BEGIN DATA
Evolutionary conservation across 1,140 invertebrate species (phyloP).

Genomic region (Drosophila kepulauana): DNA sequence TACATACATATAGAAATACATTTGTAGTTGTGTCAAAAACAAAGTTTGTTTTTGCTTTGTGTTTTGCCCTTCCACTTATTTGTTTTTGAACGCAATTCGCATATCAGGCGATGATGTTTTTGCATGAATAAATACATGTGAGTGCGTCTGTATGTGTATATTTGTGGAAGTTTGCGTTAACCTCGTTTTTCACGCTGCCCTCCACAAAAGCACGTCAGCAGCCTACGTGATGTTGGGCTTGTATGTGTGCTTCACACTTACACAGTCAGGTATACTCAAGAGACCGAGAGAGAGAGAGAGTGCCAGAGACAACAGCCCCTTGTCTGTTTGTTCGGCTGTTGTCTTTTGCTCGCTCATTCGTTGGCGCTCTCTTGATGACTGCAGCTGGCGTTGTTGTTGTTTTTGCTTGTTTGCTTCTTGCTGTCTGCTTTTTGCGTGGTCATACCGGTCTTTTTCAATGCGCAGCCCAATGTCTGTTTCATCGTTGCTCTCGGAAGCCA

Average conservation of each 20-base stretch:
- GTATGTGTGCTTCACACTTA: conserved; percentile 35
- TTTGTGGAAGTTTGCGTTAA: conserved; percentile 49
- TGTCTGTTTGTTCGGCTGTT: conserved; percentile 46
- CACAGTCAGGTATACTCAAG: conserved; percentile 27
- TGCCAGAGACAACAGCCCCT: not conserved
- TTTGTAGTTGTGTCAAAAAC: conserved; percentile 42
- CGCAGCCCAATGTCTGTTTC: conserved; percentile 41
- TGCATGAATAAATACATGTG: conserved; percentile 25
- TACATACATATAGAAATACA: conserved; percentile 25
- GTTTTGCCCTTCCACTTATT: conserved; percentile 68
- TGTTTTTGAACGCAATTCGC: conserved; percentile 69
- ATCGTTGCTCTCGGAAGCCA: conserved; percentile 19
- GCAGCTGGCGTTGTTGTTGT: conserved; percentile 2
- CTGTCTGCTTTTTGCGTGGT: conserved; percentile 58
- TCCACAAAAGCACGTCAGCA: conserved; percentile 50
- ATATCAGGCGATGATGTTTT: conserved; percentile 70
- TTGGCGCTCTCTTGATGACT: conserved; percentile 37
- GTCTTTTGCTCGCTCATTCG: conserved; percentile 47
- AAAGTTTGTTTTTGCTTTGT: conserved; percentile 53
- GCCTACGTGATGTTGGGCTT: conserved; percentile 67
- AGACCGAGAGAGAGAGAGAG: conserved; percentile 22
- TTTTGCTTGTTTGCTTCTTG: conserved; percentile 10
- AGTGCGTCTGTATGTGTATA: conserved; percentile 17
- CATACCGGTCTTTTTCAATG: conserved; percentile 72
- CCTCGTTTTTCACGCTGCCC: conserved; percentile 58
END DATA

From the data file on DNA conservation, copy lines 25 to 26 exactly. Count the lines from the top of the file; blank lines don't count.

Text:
- TTTTGCTTGTTTGCTTCTTG: conserved; percentile 10
- AGTGCGTCTGTATGTGTATA: conserved; percentile 17